A new exhibition at Cranbrook Art Museum features a collection of more than 30 sculptural Soundsuits by Nick Cave, an artist whose reputation has steadily grown in recent years.
Sometimes confused with the Australian musician who shares his name, Cave earned a graduate degree from the Cranbrook Academy of Art in Bloomfield Hills in 1989. Now chairman of the Fashion Department at the School of the Art Institute of Chicago, he’s known for his elaborate costume/sculptures. Once trained as a dancer with Alvin Ailey in New York, he uses the Soundsuits in performances art pieces.
Cave, who works with found objects such as discarded clothing, said the idea for his first Soundsuit came in 1991 when he was walking through a park. The Rodney King riots were on his mind as he bent down to pick up a stick.
“I began to wonder what it was like to be dismissed and discarded,” Cave told The Oakland Press. “I am interested in the surplus of excess and renegotiate it within the work.”
He imagined an emotional shield to protect one’s race or gender, but Cave also was inspired by garb worn by priests and witch doctors. “There is a reference to historical, ceremonial and ritual,” he said. Another influence was Cave’s youth in St. Louis. Mo.
“I was one of seven siblings,” he said. “Even a hand-me-down I restructured and redesigned so it became mine. It was the beginning of that mindset.”
The Huffington Post named Cranbrook’s “Nick Cave Here Hear,” as one of the top five shows to see this summer.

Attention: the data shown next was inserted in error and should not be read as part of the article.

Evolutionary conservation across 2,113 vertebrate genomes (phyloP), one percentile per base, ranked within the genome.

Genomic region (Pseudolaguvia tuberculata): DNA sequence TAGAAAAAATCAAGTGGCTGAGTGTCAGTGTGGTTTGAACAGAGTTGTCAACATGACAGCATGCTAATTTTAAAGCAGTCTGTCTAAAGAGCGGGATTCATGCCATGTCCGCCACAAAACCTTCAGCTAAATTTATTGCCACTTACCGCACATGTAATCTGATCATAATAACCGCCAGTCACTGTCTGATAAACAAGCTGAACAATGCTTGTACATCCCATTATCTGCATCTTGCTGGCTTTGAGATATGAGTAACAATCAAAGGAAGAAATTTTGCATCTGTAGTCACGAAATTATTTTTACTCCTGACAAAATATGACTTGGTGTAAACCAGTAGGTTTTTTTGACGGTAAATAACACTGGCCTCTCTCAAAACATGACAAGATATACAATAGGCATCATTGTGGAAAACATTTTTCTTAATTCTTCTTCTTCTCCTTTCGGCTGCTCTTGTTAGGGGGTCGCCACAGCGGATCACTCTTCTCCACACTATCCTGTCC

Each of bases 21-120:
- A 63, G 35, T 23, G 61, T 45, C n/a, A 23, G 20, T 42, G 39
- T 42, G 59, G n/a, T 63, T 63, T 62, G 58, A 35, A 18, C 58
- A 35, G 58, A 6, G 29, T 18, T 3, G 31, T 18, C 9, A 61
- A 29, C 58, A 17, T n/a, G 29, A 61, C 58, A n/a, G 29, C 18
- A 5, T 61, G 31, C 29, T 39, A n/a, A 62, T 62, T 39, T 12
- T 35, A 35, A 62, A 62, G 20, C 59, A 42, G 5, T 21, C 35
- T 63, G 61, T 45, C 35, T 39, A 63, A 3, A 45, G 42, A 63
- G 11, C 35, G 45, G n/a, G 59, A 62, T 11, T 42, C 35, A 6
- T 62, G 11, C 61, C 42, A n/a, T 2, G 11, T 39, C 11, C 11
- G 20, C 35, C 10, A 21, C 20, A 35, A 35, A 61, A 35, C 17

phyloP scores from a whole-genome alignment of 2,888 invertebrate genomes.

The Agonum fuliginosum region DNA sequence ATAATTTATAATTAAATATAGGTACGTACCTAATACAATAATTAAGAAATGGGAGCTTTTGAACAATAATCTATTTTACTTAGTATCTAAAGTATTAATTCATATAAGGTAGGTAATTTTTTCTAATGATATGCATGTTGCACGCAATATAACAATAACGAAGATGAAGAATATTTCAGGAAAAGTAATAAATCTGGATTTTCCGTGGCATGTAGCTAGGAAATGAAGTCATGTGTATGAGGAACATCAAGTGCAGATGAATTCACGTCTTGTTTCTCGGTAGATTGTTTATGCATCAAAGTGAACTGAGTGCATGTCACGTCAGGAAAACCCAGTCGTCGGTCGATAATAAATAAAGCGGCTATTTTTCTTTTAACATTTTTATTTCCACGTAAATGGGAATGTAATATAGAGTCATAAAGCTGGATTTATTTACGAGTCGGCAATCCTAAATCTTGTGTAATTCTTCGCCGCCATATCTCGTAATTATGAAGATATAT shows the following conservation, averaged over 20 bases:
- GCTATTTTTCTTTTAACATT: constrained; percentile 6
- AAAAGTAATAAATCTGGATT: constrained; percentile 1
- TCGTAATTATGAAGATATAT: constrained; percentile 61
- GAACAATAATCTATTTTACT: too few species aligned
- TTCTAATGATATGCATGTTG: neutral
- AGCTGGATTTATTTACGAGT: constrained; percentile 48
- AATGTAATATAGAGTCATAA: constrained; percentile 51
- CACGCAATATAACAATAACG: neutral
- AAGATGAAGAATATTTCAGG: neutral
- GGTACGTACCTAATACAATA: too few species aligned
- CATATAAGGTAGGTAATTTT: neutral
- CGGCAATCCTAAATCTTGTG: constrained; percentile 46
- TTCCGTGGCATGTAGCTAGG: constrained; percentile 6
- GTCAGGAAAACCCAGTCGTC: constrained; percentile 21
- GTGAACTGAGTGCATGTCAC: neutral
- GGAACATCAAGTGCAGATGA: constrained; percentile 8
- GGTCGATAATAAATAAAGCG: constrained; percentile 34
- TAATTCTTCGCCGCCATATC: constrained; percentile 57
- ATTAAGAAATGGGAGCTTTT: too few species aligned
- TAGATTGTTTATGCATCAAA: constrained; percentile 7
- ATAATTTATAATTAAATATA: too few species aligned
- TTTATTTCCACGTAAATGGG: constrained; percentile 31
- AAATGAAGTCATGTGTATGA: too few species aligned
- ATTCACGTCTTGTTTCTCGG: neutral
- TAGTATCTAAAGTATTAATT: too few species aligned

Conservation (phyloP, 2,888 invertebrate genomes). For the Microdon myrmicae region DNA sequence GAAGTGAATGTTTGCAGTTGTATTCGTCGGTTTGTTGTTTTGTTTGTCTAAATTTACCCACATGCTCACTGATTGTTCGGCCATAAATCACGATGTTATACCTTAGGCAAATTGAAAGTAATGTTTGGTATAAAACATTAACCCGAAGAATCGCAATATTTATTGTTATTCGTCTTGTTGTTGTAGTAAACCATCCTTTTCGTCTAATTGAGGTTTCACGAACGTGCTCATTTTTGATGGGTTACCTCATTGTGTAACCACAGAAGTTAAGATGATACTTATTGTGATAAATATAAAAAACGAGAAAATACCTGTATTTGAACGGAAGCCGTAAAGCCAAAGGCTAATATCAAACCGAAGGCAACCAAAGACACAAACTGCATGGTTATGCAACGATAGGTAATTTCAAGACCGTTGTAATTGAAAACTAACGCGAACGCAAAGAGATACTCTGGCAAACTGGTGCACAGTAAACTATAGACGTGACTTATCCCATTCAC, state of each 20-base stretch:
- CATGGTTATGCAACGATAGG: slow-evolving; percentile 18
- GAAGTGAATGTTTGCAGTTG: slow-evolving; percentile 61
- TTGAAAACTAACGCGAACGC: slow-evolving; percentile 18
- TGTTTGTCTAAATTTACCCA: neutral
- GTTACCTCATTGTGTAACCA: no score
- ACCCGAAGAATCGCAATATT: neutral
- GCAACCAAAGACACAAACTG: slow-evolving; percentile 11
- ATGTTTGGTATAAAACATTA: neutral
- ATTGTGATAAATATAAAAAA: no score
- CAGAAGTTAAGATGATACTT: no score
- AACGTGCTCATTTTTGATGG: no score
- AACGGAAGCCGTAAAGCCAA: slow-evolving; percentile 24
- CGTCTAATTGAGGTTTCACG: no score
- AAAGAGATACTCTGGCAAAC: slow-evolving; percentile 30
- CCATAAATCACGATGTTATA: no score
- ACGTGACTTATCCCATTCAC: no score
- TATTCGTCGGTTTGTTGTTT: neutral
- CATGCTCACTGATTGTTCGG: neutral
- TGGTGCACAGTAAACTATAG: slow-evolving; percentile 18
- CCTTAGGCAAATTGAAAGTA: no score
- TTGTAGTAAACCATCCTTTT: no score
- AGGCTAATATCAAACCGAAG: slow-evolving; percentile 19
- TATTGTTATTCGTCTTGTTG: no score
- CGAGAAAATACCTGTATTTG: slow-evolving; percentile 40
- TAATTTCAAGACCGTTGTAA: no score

Cave’s Soundsuits are bright, other-worldly wearable fabric sculptures. Eleven of the Soundsuits will be on display at Cranbrook for the first time beginning Saturday, June 20. The Museum’s North Gallery is devoted to a newly commissioned installation of nine black-and-white Soundsuits, surrounded by a new wall-based tapestry inspired by Cave’s childhood fascination with the night sky, exhibition organizers said.
One gallery will feature a selection of his recent wall-based artwork, video, and sculpture, including a new work inspired by the death of Florida teen Trayvon Martin.
A separate room, the “Map in Action” room, will serve as a hub for the Detroit Performance Series and display Soundsuits that will come and go to performances throughout the city. Video footage of the performances will be added to the room through the duration of the show as a living document of the project.
Laura Mott, Curator of Contemporary Art and Design at Cranbrook Art Museum, said the exhibition is Cave’s first solo show in Michigan, and for him, it was critical to involve the city in the project.
Cave has said the time he spent at Cranbrook and in Detroit was critical to his growth as an artist. He plans to use his time in Detroit to engage people in a philosophy he calls “collective dreaming.”
He described the idea in a 2013 Interview magazine feature: “I was really thinking of getting us back to this dream state, this place where we imagine and think about now and how we exist and function in the world. … I think we tend not to take the time out to create that dream space in our heads.”
Cave plans to design dance labs in partnership with the Museum of Contemporary Art Detroit, and work with LBGTQ young adults from the Ruth Ellis Center in Highland Park for a performance called Up Right: Detroit. He also plans a project with students from the Detroit School of Arts and the Detroit Riverfront Conservancy for Heard Detroit, a procession of 30 life-size horse sculptures paraded by 60 high school dancers along Detroit’s riverfront on Sept. 26.
Cave’s project will culminate in October with Figure This: Detroit, a massive public performance at Masonic Temple on Oct. 4.
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